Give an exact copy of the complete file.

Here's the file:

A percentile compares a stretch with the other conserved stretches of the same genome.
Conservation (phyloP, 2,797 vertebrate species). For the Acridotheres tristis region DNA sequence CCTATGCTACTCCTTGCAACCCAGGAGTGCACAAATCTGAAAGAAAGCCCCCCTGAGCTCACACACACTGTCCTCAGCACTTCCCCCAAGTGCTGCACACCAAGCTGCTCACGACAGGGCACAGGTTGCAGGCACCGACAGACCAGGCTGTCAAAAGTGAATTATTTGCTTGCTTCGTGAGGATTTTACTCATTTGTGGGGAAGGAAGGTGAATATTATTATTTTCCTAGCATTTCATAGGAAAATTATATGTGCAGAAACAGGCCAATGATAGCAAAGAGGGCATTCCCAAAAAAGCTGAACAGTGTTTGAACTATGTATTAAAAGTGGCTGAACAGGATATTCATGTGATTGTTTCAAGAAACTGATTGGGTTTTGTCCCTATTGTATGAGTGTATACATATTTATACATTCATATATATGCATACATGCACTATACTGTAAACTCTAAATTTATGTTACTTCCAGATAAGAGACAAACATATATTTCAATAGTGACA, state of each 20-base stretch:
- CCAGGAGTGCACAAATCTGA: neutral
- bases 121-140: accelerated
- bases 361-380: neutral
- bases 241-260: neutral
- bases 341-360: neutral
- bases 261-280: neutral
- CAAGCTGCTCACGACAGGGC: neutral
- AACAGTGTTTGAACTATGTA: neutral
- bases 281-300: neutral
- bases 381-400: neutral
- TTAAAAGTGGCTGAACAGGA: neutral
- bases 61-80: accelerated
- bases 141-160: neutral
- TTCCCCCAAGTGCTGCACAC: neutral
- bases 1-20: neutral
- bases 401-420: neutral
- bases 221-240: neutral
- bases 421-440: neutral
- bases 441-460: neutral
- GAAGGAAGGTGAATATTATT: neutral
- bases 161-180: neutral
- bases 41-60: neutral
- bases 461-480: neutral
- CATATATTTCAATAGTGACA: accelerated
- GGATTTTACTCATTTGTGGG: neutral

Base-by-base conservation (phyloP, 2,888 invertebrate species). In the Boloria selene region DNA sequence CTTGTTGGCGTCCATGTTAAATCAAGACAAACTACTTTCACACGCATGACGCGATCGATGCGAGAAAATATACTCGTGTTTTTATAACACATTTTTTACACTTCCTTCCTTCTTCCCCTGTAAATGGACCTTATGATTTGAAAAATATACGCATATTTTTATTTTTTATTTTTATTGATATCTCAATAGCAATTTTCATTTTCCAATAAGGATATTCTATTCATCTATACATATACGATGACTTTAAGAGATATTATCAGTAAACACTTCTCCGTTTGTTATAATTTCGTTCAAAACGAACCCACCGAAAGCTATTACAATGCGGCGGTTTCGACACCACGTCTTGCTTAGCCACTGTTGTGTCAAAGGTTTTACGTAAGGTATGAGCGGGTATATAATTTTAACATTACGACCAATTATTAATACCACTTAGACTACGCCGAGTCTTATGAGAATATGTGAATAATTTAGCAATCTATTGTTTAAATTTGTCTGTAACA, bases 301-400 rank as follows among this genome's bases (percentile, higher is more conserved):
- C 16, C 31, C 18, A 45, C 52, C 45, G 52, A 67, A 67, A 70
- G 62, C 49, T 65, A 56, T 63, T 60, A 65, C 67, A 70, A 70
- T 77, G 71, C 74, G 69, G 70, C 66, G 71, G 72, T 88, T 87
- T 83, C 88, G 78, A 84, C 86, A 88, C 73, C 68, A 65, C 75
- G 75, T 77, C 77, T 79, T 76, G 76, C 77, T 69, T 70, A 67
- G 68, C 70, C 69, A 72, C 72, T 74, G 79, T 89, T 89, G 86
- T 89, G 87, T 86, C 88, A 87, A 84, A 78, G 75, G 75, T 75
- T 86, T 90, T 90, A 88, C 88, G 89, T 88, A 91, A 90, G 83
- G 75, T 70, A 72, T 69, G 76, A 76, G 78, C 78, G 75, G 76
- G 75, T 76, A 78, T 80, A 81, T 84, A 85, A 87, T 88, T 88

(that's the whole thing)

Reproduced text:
A percentile compares a stretch with the other conserved stretches of the same genome.
Conservation (phyloP, 2,797 vertebrate species). For the Acridotheres tristis region DNA sequence CCTATGCTACTCCTTGCAACCCAGGAGTGCACAAATCTGAAAGAAAGCCCCCCTGAGCTCACACACACTGTCCTCAGCACTTCCCCCAAGTGCTGCACACCAAGCTGCTCACGACAGGGCACAGGTTGCAGGCACCGACAGACCAGGCTGTCAAAAGTGAATTATTTGCTTGCTTCGTGAGGATTTTACTCATTTGTGGGGAAGGAAGGTGAATATTATTATTTTCCTAGCATTTCATAGGAAAATTATATGTGCAGAAACAGGCCAATGATAGCAAAGAGGGCATTCCCAAAAAAGCTGAACAGTGTTTGAACTATGTATTAAAAGTGGCTGAACAGGATATTCATGTGATTGTTTCAAGAAACTGATTGGGTTTTGTCCCTATTGTATGAGTGTATACATATTTATACATTCATATATATGCATACATGCACTATACTGTAAACTCTAAATTTATGTTACTTCCAGATAAGAGACAAACATATATTTCAATAGTGACA, state of each 20-base stretch:
- CCAGGAGTGCACAAATCTGA: neutral
- bases 121-140: accelerated
- bases 361-380: neutral
- bases 241-260: neutral
- bases 341-360: neutral
- bases 261-280: neutral
- CAAGCTGCTCACGACAGGGC: neutral
- AACAGTGTTTGAACTATGTA: neutral
- bases 281-300: neutral
- bases 381-400: neutral
- TTAAAAGTGGCTGAACAGGA: neutral
- bases 61-80: accelerated
- bases 141-160: neutral
- TTCCCCCAAGTGCTGCACAC: neutral
- bases 1-20: neutral
- bases 401-420: neutral
- bases 221-240: neutral
- bases 421-440: neutral
- bases 441-460: neutral
- GAAGGAAGGTGAATATTATT: neutral
- bases 161-180: neutral
- bases 41-60: neutral
- bases 461-480: neutral
- CATATATTTCAATAGTGACA: accelerated
- GGATTTTACTCATTTGTGGG: neutral

Base-by-base conservation (phyloP, 2,888 invertebrate species). In the Boloria selene region DNA sequence CTTGTTGGCGTCCATGTTAAATCAAGACAAACTACTTTCACACGCATGACGCGATCGATGCGAGAAAATATACTCGTGTTTTTATAACACATTTTTTACACTTCCTTCCTTCTTCCCCTGTAAATGGACCTTATGATTTGAAAAATATACGCATATTTTTATTTTTTATTTTTATTGATATCTCAATAGCAATTTTCATTTTCCAATAAGGATATTCTATTCATCTATACATATACGATGACTTTAAGAGATATTATCAGTAAACACTTCTCCGTTTGTTATAATTTCGTTCAAAACGAACCCACCGAAAGCTATTACAATGCGGCGGTTTCGACACCACGTCTTGCTTAGCCACTGTTGTGTCAAAGGTTTTACGTAAGGTATGAGCGGGTATATAATTTTAACATTACGACCAATTATTAATACCACTTAGACTACGCCGAGTCTTATGAGAATATGTGAATAATTTAGCAATCTATTGTTTAAATTTGTCTGTAACA, bases 301-400 rank as follows among this genome's bases (percentile, higher is more conserved):
- C 16, C 31, C 18, A 45, C 52, C 45, G 52, A 67, A 67, A 70
- G 62, C 49, T 65, A 56, T 63, T 60, A 65, C 67, A 70, A 70
- T 77, G 71, C 74, G 69, G 70, C 66, G 71, G 72, T 88, T 87
- T 83, C 88, G 78, A 84, C 86, A 88, C 73, C 68, A 65, C 75
- G 75, T 77, C 77, T 79, T 76, G 76, C 77, T 69, T 70, A 67
- G 68, C 70, C 69, A 72, C 72, T 74, G 79, T 89, T 89, G 86
- T 89, G 87, T 86, C 88, A 87, A 84, A 78, G 75, G 75, T 75
- T 86, T 90, T 90, A 88, C 88, G 89, T 88, A 91, A 90, G 83
- G 75, T 70, A 72, T 69, G 76, A 76, G 78, C 78, G 75, G 76
- G 75, T 76, A 78, T 80, A 81, T 84, A 85, A 87, T 88, T 88